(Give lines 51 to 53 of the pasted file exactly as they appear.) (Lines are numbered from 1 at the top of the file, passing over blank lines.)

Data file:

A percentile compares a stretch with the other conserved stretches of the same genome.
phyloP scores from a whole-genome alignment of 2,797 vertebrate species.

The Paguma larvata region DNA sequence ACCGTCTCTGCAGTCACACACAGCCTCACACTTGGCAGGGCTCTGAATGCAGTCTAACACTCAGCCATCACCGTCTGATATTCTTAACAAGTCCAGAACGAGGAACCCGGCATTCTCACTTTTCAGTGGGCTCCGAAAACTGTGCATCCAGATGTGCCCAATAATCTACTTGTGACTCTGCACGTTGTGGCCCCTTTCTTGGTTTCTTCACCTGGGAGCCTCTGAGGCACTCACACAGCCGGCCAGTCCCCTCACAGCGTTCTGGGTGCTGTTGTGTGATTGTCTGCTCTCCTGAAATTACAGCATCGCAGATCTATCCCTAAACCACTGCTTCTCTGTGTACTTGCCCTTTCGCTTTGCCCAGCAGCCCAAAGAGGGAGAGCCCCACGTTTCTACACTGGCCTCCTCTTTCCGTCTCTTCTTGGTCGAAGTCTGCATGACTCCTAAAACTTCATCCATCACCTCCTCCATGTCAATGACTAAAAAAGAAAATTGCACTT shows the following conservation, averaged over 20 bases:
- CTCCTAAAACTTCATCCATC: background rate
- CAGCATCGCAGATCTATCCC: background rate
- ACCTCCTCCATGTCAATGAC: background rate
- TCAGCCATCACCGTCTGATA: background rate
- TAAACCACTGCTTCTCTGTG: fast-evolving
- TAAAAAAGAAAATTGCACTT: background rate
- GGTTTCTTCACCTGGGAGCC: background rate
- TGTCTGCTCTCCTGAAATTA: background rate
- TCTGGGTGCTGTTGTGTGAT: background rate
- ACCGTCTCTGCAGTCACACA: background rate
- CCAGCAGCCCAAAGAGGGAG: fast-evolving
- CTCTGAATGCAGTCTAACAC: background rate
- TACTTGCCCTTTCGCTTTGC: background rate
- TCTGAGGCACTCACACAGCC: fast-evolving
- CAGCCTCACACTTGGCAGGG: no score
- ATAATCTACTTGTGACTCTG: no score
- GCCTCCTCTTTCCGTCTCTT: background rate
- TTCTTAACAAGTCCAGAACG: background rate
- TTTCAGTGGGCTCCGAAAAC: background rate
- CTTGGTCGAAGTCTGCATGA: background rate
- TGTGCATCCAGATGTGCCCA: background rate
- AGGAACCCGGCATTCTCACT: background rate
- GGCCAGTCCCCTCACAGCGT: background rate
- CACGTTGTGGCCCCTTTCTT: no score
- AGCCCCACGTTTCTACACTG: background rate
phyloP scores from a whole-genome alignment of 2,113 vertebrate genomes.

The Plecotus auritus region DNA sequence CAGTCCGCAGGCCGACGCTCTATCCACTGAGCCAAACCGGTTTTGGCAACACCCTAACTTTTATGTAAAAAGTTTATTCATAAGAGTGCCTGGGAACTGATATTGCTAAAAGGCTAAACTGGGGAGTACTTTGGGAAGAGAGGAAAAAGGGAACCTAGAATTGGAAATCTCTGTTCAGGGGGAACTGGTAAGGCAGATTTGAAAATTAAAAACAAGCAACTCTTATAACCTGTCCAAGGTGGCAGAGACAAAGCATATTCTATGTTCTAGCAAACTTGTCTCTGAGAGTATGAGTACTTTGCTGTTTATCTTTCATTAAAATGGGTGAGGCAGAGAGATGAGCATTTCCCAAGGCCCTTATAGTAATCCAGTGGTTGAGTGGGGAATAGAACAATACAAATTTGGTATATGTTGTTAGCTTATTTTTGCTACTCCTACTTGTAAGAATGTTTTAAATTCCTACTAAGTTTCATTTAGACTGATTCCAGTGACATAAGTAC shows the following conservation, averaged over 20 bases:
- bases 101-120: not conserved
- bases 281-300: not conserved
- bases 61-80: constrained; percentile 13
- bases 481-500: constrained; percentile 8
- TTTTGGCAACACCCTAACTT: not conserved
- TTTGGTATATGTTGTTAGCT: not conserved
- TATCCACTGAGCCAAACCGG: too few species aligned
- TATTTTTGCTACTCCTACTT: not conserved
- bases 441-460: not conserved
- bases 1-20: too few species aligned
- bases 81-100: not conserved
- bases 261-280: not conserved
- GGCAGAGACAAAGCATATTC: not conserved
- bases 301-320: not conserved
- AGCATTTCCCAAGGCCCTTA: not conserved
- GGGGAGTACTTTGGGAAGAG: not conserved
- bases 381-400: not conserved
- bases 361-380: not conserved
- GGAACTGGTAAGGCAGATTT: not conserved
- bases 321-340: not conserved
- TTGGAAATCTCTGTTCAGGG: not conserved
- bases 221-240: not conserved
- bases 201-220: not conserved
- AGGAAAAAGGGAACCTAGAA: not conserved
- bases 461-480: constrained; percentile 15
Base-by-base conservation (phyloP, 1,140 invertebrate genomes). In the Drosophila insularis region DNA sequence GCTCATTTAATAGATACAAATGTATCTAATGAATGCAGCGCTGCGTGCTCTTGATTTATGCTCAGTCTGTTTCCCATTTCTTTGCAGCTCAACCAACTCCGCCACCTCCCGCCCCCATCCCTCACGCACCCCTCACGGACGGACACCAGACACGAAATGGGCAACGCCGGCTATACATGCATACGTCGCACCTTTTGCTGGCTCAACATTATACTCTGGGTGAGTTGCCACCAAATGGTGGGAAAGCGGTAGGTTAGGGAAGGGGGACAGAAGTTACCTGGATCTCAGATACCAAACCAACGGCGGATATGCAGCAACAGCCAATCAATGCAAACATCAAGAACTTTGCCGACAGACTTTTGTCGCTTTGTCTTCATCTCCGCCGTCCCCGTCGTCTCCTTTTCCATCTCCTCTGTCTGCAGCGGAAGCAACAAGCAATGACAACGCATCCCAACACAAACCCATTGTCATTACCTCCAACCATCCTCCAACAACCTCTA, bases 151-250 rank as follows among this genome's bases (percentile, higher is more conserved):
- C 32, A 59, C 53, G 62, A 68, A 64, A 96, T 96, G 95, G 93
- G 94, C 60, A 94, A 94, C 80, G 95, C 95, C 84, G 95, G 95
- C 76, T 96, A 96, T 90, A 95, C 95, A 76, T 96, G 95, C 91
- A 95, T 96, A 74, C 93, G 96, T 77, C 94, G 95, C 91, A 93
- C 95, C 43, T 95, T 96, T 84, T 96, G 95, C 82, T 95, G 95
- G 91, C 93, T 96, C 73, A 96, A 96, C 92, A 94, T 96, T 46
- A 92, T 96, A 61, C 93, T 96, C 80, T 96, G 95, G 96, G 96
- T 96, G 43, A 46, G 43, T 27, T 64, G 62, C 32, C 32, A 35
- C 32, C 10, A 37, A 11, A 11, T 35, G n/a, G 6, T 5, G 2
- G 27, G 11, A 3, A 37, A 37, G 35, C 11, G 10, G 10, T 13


- TTGGAAATCTCTGTTCAGGG: not conserved
- bases 221-240: not conserved
- bases 201-220: not conserved